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Germany leaves door open for extending nuclear power use amid energy crisis

The German government on Monday indicated a potential shift on shutting off the country’s three remaining nuclear power plants by year’s end, saying Berlin would analyze whether leaving those facilities running longer could help boost energy security.

A spokesperson for the economy and climate protection ministry told reporters in Berlin that the government had tasked energy providers with running a stress test for Germany’s electric grid to determine whether power supplies could be guaranteed this winter, even if there are severe disruptions such as Russia cutting off its supplies of gas, which are partly used for generating energy in Germany.

This stress test would be conducted under more stringent assumptions than a previous test in the spring, the spokesperson said, adding that it would be “finalized within the next weeks.”

Crucially, the government’s deputy spokesperson also confirmed that the results of the stress test could justify extending the use of the nuclear power plants.

“From the outset, the question of nuclear power plants has not been an ideological one for the German government but a purely technical one, which has been subject to expert reviews and will now be subject to them once again under more stringent circumstances,” the government spokesperson said.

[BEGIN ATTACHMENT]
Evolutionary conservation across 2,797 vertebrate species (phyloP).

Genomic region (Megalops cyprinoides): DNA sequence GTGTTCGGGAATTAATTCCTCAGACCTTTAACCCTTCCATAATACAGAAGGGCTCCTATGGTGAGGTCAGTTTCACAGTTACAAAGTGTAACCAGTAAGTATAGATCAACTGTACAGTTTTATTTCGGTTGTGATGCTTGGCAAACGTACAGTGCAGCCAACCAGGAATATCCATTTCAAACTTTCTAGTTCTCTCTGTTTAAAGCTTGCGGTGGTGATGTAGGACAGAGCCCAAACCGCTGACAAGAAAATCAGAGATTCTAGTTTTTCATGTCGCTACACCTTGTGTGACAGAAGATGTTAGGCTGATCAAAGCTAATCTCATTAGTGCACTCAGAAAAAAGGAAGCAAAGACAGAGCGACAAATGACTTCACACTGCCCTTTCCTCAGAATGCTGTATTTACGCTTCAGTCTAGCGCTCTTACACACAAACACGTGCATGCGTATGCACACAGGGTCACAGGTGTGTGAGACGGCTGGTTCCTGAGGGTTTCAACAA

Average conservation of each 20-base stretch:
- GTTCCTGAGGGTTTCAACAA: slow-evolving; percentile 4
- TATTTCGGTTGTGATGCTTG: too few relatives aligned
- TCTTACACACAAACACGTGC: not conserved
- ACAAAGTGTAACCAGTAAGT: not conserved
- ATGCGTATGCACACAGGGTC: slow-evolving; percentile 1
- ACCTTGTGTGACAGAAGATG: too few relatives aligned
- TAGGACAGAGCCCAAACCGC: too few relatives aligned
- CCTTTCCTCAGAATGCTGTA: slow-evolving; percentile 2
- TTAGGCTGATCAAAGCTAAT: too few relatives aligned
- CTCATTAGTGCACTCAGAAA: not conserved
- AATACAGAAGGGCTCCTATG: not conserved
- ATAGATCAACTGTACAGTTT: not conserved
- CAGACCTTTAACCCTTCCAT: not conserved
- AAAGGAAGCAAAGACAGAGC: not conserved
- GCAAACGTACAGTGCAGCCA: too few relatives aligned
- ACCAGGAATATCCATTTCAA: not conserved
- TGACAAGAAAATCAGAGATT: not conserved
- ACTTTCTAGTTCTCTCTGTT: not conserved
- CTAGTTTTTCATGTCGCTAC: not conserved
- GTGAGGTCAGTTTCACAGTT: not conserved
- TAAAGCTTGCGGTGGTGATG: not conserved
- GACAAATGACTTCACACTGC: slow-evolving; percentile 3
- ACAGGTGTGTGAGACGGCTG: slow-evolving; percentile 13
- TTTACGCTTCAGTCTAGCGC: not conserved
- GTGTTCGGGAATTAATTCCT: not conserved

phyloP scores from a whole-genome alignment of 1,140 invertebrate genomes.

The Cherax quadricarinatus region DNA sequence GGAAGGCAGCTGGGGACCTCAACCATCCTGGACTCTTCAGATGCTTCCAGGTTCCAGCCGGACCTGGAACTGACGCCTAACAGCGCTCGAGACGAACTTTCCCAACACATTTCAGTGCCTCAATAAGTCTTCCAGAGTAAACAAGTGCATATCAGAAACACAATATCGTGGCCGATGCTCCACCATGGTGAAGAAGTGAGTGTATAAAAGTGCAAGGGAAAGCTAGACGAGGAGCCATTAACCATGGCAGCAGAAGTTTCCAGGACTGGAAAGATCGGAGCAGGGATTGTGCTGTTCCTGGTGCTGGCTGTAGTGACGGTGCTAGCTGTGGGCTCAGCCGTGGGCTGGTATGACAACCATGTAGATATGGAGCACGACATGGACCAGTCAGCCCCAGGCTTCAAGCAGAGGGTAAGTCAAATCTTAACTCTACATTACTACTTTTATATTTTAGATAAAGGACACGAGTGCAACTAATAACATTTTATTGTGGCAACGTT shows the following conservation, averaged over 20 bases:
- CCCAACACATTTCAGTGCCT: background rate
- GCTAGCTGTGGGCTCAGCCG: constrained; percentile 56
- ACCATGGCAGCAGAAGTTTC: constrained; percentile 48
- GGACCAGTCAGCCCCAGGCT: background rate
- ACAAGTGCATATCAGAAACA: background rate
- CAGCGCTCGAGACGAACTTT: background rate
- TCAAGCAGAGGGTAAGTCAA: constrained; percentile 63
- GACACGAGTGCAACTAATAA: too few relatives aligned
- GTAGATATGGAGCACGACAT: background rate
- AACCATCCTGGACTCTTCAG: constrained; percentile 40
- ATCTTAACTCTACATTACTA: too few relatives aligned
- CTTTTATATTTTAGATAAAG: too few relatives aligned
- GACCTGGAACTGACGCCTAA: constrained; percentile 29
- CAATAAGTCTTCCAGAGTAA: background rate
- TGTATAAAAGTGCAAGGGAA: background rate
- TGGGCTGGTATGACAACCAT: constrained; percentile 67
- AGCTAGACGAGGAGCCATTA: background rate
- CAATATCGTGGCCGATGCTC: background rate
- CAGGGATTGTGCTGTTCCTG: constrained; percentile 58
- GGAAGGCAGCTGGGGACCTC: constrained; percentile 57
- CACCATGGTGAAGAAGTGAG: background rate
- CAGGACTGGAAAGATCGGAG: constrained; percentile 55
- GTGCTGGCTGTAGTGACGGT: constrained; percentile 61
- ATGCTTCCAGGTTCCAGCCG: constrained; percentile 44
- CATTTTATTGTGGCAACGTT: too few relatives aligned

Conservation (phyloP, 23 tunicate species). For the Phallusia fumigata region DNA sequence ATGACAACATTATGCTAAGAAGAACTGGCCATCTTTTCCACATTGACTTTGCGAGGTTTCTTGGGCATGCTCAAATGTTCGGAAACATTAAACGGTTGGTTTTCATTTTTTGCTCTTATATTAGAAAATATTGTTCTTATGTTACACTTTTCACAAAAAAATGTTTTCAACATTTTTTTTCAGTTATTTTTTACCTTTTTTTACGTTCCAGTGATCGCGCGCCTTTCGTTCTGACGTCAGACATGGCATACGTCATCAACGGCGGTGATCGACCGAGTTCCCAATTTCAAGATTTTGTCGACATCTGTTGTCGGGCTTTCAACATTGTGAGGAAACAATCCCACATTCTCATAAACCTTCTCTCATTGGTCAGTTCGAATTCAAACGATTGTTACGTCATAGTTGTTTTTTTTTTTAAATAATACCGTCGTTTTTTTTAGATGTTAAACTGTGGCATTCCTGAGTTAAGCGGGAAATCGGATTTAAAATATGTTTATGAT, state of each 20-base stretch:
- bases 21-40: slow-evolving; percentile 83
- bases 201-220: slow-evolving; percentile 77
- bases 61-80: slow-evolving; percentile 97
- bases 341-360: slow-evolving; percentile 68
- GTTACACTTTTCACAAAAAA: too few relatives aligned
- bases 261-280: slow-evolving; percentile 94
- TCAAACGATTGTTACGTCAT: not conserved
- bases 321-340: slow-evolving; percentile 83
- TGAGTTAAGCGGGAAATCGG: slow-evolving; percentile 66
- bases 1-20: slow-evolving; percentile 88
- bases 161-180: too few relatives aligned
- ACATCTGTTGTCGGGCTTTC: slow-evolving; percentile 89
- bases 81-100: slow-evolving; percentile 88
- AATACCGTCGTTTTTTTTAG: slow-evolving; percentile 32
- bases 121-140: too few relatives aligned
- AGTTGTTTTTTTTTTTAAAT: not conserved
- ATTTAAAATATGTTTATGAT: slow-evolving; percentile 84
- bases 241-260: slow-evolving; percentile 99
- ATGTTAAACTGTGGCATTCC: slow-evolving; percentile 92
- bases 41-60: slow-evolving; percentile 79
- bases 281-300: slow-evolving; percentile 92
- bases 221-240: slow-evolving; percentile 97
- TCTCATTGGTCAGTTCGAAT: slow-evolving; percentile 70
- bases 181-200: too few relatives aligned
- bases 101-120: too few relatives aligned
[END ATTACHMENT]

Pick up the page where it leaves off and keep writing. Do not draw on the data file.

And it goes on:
The phase-out of Germany’s last three nuclear plants is highly sensitive for the ruling coalition: The Greens, who are governing with Chancellor Olaf Scholz’s Social Democrats and the liberal Free Democratic Party (FDP), have pushed for ending the use of nuclear power by the end of this year, and until Monday this had been the official position of the government.

The FDP, however, has strongly advocated for extending the use of nuclear energy amid the current crisis, arguing this would reduce the need to use gas power plants for energy production and thereby help to curb Germany’s overall dependence on Russian gas. However, economists have challenged that argument.

Chancellor Scholz separately on Monday also accused Russian Russian President Vladimir Putin of weaponizing his country’s energy exports — as well as exports of Ukrainian grain, which Moscow is currently blocking from leaving the Black Sea.

“Moscow does not shy away from using grain deliveries and energy supplies as a weapon. We must take a firm stance against this,” Scholz said at a press conference in Berlin.

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